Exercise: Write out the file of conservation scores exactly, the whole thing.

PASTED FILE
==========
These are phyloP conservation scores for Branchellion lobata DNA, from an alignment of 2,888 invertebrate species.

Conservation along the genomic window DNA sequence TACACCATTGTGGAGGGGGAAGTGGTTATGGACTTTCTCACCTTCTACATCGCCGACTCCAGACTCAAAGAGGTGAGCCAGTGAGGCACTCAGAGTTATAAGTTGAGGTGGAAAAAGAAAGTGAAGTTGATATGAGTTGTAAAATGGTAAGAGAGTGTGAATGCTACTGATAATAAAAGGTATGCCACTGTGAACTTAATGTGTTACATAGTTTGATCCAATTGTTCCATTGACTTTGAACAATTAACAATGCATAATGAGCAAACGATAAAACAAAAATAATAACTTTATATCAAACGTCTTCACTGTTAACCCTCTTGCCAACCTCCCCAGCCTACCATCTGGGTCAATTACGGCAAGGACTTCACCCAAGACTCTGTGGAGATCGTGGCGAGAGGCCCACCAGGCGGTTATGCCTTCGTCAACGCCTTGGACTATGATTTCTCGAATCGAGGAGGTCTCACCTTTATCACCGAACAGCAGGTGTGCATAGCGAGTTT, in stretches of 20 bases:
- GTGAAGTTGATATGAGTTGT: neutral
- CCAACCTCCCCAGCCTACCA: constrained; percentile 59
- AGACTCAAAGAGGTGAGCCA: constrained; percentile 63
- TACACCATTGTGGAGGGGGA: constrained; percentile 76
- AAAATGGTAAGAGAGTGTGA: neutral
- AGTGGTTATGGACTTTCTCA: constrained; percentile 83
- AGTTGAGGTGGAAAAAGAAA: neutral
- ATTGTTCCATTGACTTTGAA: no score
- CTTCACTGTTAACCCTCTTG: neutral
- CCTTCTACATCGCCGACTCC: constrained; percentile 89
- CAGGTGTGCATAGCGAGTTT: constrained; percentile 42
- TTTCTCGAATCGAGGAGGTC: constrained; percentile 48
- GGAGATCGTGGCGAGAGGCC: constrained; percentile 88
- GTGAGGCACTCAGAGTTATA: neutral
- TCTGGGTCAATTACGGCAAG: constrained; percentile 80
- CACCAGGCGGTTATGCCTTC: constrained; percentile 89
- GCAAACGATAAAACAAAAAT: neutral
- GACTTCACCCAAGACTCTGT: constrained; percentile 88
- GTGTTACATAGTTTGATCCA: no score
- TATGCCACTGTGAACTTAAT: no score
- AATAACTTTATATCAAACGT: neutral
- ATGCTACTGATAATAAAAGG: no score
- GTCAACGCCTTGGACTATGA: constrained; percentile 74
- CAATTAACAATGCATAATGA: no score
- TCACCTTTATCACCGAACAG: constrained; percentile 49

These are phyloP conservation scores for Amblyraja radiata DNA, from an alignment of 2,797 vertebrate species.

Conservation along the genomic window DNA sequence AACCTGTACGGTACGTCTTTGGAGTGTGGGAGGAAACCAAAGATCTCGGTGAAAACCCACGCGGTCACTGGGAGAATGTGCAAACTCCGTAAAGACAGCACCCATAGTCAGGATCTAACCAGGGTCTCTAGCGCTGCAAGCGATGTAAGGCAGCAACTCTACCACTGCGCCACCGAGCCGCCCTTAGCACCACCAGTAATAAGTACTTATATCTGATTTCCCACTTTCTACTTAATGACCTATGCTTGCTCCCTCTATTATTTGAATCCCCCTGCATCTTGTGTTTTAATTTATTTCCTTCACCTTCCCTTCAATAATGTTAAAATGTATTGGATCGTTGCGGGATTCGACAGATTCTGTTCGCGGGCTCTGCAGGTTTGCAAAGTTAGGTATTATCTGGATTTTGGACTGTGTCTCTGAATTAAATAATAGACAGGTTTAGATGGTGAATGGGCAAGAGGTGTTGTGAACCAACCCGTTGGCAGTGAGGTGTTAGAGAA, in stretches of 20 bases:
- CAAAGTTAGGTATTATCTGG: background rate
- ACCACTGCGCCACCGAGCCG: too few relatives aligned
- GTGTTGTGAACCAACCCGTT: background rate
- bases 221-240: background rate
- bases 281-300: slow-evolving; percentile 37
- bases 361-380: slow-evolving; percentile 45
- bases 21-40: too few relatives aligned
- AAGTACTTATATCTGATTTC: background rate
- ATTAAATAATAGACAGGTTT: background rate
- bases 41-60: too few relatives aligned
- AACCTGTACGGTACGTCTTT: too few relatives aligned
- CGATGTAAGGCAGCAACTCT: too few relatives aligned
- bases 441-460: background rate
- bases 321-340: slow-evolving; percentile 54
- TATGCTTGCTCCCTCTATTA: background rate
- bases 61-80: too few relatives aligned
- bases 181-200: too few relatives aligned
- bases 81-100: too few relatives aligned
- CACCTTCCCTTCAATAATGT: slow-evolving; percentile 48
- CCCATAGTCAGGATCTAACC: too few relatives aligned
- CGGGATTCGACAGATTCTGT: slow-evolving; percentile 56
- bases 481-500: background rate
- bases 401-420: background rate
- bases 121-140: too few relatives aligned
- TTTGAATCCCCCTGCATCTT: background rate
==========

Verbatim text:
These are phyloP conservation scores for Branchellion lobata DNA, from an alignment of 2,888 invertebrate species.

Conservation along the genomic window DNA sequence TACACCATTGTGGAGGGGGAAGTGGTTATGGACTTTCTCACCTTCTACATCGCCGACTCCAGACTCAAAGAGGTGAGCCAGTGAGGCACTCAGAGTTATAAGTTGAGGTGGAAAAAGAAAGTGAAGTTGATATGAGTTGTAAAATGGTAAGAGAGTGTGAATGCTACTGATAATAAAAGGTATGCCACTGTGAACTTAATGTGTTACATAGTTTGATCCAATTGTTCCATTGACTTTGAACAATTAACAATGCATAATGAGCAAACGATAAAACAAAAATAATAACTTTATATCAAACGTCTTCACTGTTAACCCTCTTGCCAACCTCCCCAGCCTACCATCTGGGTCAATTACGGCAAGGACTTCACCCAAGACTCTGTGGAGATCGTGGCGAGAGGCCCACCAGGCGGTTATGCCTTCGTCAACGCCTTGGACTATGATTTCTCGAATCGAGGAGGTCTCACCTTTATCACCGAACAGCAGGTGTGCATAGCGAGTTT, in stretches of 20 bases:
- GTGAAGTTGATATGAGTTGT: neutral
- CCAACCTCCCCAGCCTACCA: constrained; percentile 59
- AGACTCAAAGAGGTGAGCCA: constrained; percentile 63
- TACACCATTGTGGAGGGGGA: constrained; percentile 76
- AAAATGGTAAGAGAGTGTGA: neutral
- AGTGGTTATGGACTTTCTCA: constrained; percentile 83
- AGTTGAGGTGGAAAAAGAAA: neutral
- ATTGTTCCATTGACTTTGAA: no score
- CTTCACTGTTAACCCTCTTG: neutral
- CCTTCTACATCGCCGACTCC: constrained; percentile 89
- CAGGTGTGCATAGCGAGTTT: constrained; percentile 42
- TTTCTCGAATCGAGGAGGTC: constrained; percentile 48
- GGAGATCGTGGCGAGAGGCC: constrained; percentile 88
- GTGAGGCACTCAGAGTTATA: neutral
- TCTGGGTCAATTACGGCAAG: constrained; percentile 80
- CACCAGGCGGTTATGCCTTC: constrained; percentile 89
- GCAAACGATAAAACAAAAAT: neutral
- GACTTCACCCAAGACTCTGT: constrained; percentile 88
- GTGTTACATAGTTTGATCCA: no score
- TATGCCACTGTGAACTTAAT: no score
- AATAACTTTATATCAAACGT: neutral
- ATGCTACTGATAATAAAAGG: no score
- GTCAACGCCTTGGACTATGA: constrained; percentile 74
- CAATTAACAATGCATAATGA: no score
- TCACCTTTATCACCGAACAG: constrained; percentile 49

These are phyloP conservation scores for Amblyraja radiata DNA, from an alignment of 2,797 vertebrate species.

Conservation along the genomic window DNA sequence AACCTGTACGGTACGTCTTTGGAGTGTGGGAGGAAACCAAAGATCTCGGTGAAAACCCACGCGGTCACTGGGAGAATGTGCAAACTCCGTAAAGACAGCACCCATAGTCAGGATCTAACCAGGGTCTCTAGCGCTGCAAGCGATGTAAGGCAGCAACTCTACCACTGCGCCACCGAGCCGCCCTTAGCACCACCAGTAATAAGTACTTATATCTGATTTCCCACTTTCTACTTAATGACCTATGCTTGCTCCCTCTATTATTTGAATCCCCCTGCATCTTGTGTTTTAATTTATTTCCTTCACCTTCCCTTCAATAATGTTAAAATGTATTGGATCGTTGCGGGATTCGACAGATTCTGTTCGCGGGCTCTGCAGGTTTGCAAAGTTAGGTATTATCTGGATTTTGGACTGTGTCTCTGAATTAAATAATAGACAGGTTTAGATGGTGAATGGGCAAGAGGTGTTGTGAACCAACCCGTTGGCAGTGAGGTGTTAGAGAA, in stretches of 20 bases:
- CAAAGTTAGGTATTATCTGG: background rate
- ACCACTGCGCCACCGAGCCG: too few relatives aligned
- GTGTTGTGAACCAACCCGTT: background rate
- bases 221-240: background rate
- bases 281-300: slow-evolving; percentile 37
- bases 361-380: slow-evolving; percentile 45
- bases 21-40: too few relatives aligned
- AAGTACTTATATCTGATTTC: background rate
- ATTAAATAATAGACAGGTTT: background rate
- bases 41-60: too few relatives aligned
- AACCTGTACGGTACGTCTTT: too few relatives aligned
- CGATGTAAGGCAGCAACTCT: too few relatives aligned
- bases 441-460: background rate
- bases 321-340: slow-evolving; percentile 54
- TATGCTTGCTCCCTCTATTA: background rate
- bases 61-80: too few relatives aligned
- bases 181-200: too few relatives aligned
- bases 81-100: too few relatives aligned
- CACCTTCCCTTCAATAATGT: slow-evolving; percentile 48
- CCCATAGTCAGGATCTAACC: too few relatives aligned
- CGGGATTCGACAGATTCTGT: slow-evolving; percentile 56
- bases 481-500: background rate
- bases 401-420: background rate
- bases 121-140: too few relatives aligned
- TTTGAATCCCCCTGCATCTT: background rate